Here’s a promo video for the project Les Gestes, posted by our collaborators Van Grimde Corps Secrets. The prosthetic digital instruments worn by the dancers were conceived and developed by myself and my colleague Ian Hattwick in the IDMIL.
The project is still underway, but the touring schedule has been established:
- Montréal (Canada) – March 13-16, 2013, Agora de la danse, in partnership with live@CIRMMT
- Lennoxville (Canada) – March 19, 2013, Théâtre Centennial
- Arnhem (The Netherlands) – April 10, 2013, Schouwburg
- Blanc Mesnil (Paris, France) – April 13, 2013, Forum du Blanc Mesnil
- Bruges (Belgium) – April 18, 2013, Concertgebouw
An improvised duo for bass flute and soprano t-stick at the Centro Mexicano para la Música y Artes Sonoras in Morelia, Mexico (29 June, 2012): Salvador Torre, amplified bass flute, and D. Andrew Stewart, soprano t-stick.
I made this video today to quickly document some work I’ve been doing using multiple inertial measurement units (IMUs) for tracking the orientation, bending, and twisting of deformable objects. Intertial measurement units generally contain 3-axis accelerometers, gyroscopes, and magnetometers – the data can be cleverly combined to obtain an estimate of orientation (as long as the IMU is being used in an environment with constant gravity and magnetic field, and not in free-fall).
This particular object has two Mongoose IMUs embedded inside it, running some custom firmware I wrote for complementary filtering/sensor fusion for estimation of orientation.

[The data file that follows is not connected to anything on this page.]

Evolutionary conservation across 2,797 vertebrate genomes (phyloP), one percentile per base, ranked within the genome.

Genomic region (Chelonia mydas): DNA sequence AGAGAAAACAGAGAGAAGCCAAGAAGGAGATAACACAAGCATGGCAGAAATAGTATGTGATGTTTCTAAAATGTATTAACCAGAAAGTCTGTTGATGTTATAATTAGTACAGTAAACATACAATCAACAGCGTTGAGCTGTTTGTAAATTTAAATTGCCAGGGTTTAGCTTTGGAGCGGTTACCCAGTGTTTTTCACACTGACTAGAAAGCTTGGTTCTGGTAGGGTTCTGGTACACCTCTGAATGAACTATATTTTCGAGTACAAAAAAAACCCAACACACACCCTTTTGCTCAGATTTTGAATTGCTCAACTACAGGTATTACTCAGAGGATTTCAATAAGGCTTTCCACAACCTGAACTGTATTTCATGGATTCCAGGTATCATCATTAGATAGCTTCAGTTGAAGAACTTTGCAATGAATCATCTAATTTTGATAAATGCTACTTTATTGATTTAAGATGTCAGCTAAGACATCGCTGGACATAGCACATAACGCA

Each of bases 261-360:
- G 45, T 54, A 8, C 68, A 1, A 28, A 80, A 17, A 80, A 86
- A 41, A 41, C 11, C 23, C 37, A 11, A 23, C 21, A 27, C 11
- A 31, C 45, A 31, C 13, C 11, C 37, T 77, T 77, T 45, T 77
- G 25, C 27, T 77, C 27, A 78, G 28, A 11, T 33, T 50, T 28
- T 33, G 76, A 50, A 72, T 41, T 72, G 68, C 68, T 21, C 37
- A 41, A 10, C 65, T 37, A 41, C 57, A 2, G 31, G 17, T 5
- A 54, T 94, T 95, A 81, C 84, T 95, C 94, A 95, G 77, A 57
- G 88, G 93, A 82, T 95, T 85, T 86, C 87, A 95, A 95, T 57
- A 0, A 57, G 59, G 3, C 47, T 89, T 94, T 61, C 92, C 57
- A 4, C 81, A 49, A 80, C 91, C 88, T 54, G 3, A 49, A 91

Video has now been posted from the concert “Experimental Music from Brazil and Beyond” at the University of Lethbridge. The concert featured two performances with T-Stick: a solo written by Patrick Hart and D. Andrew Stewart, and a trio improvisation by Fernando Rocha (percussion, including another project of mine: the Hyper-Kalimba), Elise Pittenger (cello) and D. Andrew Stewart (soprano T-Stick).
This fantastic video was recently brought to my attention because of the tubular instruments’ similarity to the T-Sticks, though in appearance they are more similar to the UV Stick developed by Leonello Tarabella et al. at the Computer Music Lab of CNUCE/C.N.R. in the 1990’s (pdf 102KB)
We are developping a light-based musical instrument, the neon-guitar…. The light part is controlled via a QC patch, while the audio is currently driven by AULab.
And some background on the creators:
1024 architecture is a company created by Pierre SCHNEIDER and François WUNSCHEL, both co-founders of the EXYZT collective.
1024 architecture focuses on the interaction between body, space, sound, visual, low-tech and hi-tech, art and architecture…
We make audio-visual installations, micro-architecture, urban intervention, performances, exhibitions and others…
I’ll try to write a short post on each of the other “stick-like” digital musical instruments I have catalogued.